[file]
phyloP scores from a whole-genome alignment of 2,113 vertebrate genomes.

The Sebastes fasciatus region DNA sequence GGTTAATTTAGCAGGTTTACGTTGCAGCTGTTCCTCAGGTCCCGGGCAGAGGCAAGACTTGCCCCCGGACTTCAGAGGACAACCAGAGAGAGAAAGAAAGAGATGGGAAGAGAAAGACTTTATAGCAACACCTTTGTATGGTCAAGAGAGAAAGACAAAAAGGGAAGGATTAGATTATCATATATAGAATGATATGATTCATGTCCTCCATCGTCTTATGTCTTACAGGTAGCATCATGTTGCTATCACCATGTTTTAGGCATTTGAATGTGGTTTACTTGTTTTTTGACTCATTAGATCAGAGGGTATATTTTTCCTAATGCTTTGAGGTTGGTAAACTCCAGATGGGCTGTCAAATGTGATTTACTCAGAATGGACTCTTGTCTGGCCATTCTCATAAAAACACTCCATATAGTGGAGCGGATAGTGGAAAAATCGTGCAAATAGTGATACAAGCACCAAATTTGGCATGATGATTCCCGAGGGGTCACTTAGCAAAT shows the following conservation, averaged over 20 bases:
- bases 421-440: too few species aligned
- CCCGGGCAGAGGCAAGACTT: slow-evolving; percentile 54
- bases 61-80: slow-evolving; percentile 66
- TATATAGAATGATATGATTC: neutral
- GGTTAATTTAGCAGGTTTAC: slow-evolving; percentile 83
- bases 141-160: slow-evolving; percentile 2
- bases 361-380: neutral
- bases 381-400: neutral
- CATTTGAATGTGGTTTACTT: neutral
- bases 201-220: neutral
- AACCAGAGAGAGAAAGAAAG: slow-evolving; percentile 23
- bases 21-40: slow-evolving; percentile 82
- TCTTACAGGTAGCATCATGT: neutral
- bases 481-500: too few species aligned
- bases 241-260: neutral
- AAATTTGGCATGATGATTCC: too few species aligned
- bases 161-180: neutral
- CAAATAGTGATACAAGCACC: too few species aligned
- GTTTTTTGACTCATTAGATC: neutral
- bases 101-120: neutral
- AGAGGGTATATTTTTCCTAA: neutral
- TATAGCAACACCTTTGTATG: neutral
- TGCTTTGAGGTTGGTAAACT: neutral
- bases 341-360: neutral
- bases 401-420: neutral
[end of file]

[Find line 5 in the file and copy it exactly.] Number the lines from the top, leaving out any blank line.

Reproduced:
- bases 61-80: slow-evolving; percentile 66